25 Years Ago Today, Queen Elizabeth II Visited the Czech Republic

queen elizabeth czech republic

Saturday, March 27, marks exactly 25 years since the visit of the British monarch to the Czech Republic.

Elizabeth II, accompanied by her husband Philip, the Duke of Edinburgh, came at the invitation of the late president Václav Havel.

Elizabeth II was the first monarch to visit the Czech Republic but not the first member of the British royal family. In 1991, Prince Charles and his wife Princess Diana had accepted President Havel’s invitation.

The visit by the British Queen was one of the most important state events in the country’s modern history, it took place under strict safety measures and was prepared for months in advance.

Havel accompanied the Queen on Charles Bridge where she met local residents, and on her visit to the Moravian city of Brno.

Britain’s Queen Elizabeth II reaffirmed her government’s support for the enlargement of the European Union and NATO to a second Central European aspirant Wednesday, during a dinner hosted by Czech President Vaclav Havel.

‘We strongly support the enlargement of the European Union and NATO. We welcome your aspirations to join these institutions,’ she said in a toast on the evening of the first day of her visit.

She had delivered the same message the previous day in Poland, emphasizing that such aspirations ‘cannot be subject to a veto by any other country.’ The queen’s address was full of historical allusions to bilateral relations, including relationships between her ancestors and those of monarchs in the ancient Czech lands.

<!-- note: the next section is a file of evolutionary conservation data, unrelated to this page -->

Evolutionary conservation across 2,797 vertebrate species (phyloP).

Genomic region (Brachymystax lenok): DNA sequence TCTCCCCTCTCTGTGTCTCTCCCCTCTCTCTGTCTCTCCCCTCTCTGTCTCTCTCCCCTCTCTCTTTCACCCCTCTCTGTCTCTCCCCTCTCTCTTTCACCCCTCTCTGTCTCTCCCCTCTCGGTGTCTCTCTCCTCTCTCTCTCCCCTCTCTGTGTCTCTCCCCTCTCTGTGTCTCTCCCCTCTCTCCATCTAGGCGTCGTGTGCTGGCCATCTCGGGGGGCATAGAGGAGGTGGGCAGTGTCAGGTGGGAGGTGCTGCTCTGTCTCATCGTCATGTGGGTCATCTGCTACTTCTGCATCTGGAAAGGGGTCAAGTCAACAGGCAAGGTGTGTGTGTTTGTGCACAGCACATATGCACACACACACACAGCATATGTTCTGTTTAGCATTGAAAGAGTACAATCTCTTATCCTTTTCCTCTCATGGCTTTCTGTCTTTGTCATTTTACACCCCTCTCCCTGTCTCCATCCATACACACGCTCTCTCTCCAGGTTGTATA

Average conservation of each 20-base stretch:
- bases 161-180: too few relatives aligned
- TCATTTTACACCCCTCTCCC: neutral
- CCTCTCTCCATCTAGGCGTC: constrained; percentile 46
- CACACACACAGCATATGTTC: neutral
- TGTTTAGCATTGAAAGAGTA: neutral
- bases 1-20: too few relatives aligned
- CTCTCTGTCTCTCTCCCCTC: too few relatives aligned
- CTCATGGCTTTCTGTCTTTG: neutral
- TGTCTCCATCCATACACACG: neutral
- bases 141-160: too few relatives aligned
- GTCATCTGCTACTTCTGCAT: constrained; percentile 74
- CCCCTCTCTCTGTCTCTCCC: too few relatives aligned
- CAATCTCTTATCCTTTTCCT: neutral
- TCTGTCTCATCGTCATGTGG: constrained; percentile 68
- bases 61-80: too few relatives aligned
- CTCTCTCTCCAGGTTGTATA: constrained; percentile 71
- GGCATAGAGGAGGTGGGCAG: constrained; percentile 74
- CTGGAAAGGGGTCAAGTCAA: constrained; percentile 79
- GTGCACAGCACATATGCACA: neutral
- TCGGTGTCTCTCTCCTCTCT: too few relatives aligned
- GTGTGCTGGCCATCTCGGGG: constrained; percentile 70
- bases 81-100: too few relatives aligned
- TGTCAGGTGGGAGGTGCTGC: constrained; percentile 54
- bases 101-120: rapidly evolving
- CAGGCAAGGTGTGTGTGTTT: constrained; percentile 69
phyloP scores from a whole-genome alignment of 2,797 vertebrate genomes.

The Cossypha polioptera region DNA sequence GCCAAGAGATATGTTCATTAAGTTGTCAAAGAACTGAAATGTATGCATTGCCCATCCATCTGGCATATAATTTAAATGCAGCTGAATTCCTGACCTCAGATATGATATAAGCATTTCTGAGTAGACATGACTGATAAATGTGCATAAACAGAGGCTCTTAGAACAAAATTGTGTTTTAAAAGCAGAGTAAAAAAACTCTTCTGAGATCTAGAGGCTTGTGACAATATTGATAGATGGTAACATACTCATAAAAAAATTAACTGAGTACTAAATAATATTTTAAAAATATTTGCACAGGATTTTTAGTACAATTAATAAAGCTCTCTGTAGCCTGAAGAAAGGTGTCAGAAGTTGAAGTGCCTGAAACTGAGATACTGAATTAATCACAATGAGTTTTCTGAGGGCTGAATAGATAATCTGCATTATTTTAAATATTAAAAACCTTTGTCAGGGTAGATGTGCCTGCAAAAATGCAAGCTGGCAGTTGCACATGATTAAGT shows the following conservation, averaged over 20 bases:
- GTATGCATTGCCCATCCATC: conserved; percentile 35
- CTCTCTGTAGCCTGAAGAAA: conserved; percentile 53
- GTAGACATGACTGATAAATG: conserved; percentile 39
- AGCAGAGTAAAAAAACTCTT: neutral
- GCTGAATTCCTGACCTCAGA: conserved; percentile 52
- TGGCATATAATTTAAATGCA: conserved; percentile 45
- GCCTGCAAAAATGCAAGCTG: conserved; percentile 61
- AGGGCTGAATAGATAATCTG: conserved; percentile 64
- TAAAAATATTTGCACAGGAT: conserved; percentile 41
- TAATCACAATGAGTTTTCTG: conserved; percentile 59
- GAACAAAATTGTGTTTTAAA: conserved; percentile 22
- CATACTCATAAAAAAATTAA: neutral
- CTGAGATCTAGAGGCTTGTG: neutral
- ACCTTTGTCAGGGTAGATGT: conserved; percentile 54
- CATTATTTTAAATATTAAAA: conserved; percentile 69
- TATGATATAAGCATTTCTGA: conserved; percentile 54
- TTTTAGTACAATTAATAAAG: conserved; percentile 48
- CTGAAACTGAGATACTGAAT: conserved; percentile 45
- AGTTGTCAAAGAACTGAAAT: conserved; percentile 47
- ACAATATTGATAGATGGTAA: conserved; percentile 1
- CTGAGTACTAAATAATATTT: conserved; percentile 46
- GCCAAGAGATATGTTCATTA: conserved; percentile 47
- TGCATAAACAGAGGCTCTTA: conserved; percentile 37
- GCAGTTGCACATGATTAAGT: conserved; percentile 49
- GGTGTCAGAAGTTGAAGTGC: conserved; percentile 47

She also frankly referred to the nadir in relations in 1938, when the British and French governments agreed to Adolf Hitler’s demands in Munich for the dismemberment of Czechoslovakia, despite treaties of mutual aid.

Havel’s speech was also interspersed with history and emphasized the historical context of the queen’s visit. ‘The British crown shall never cease to be a symbol of a glorious and steadfast tradition which has maintained its irreplaceable significance even in hurried and tumultuous times,’ he said.

In 1998, Havel was welcomed in the Buckingham Palace with all honors.

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